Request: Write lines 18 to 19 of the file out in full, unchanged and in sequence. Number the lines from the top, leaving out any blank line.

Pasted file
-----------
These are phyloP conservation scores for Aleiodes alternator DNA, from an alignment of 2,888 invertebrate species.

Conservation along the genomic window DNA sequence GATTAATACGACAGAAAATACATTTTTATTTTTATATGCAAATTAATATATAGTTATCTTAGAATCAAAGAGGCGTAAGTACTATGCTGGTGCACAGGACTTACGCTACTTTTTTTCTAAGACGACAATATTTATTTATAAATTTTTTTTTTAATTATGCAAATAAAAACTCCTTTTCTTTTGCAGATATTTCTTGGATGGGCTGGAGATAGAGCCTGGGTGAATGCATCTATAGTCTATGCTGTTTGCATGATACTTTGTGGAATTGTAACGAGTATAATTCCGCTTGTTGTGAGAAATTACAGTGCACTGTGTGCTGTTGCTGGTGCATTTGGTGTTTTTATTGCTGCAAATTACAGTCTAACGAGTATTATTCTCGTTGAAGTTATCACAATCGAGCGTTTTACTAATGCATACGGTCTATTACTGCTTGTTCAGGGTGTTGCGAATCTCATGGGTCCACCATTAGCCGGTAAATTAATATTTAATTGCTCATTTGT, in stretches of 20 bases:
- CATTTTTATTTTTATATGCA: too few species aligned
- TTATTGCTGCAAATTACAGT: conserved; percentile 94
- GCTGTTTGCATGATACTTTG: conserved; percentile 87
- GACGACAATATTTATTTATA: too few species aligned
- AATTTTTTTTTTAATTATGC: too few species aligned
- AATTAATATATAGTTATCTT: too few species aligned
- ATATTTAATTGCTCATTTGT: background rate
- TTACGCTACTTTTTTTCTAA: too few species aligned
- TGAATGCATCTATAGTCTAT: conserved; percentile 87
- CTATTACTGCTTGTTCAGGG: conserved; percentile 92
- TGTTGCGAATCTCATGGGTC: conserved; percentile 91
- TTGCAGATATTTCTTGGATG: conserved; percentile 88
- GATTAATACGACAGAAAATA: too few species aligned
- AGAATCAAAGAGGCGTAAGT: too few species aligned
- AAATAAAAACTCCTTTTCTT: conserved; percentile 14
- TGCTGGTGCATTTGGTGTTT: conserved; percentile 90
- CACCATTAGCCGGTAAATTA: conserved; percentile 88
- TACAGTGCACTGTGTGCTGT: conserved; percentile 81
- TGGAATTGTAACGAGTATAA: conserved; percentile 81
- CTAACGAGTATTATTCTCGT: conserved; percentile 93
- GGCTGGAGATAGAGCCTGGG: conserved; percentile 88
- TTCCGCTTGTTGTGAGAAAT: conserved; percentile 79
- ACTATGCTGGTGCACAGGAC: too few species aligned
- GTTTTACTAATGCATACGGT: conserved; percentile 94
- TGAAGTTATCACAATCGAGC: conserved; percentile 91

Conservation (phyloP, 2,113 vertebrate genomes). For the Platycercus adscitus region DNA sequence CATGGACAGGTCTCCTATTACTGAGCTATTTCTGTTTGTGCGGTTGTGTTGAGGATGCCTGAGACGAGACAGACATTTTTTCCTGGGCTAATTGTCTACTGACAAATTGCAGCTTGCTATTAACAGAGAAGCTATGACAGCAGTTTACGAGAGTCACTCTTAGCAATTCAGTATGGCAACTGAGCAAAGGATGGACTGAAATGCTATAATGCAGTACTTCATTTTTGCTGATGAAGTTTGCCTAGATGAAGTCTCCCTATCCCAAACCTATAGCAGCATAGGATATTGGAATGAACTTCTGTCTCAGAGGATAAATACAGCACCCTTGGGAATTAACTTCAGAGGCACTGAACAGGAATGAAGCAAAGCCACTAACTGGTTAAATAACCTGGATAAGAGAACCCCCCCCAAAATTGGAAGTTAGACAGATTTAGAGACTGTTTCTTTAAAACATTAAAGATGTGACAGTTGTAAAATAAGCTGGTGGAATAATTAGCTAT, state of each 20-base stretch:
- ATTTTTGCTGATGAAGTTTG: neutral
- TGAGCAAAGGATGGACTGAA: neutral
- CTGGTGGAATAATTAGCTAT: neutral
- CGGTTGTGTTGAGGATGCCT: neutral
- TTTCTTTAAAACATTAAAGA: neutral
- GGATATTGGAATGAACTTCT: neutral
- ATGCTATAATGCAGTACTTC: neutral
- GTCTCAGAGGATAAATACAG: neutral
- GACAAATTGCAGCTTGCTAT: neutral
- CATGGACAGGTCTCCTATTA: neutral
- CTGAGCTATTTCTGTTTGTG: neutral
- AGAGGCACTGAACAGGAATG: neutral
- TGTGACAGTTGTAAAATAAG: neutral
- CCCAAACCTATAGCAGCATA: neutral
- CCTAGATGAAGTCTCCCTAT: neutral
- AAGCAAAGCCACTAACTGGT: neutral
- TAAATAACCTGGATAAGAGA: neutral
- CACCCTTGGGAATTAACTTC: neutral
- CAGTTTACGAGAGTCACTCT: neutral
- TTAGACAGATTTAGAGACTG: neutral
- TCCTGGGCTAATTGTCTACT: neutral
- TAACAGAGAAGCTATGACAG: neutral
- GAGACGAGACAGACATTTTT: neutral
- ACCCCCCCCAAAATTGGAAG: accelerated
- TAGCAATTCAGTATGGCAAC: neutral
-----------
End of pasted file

- TGCTGGTGCATTTGGTGTTT: conserved; percentile 90
- CACCATTAGCCGGTAAATTA: conserved; percentile 88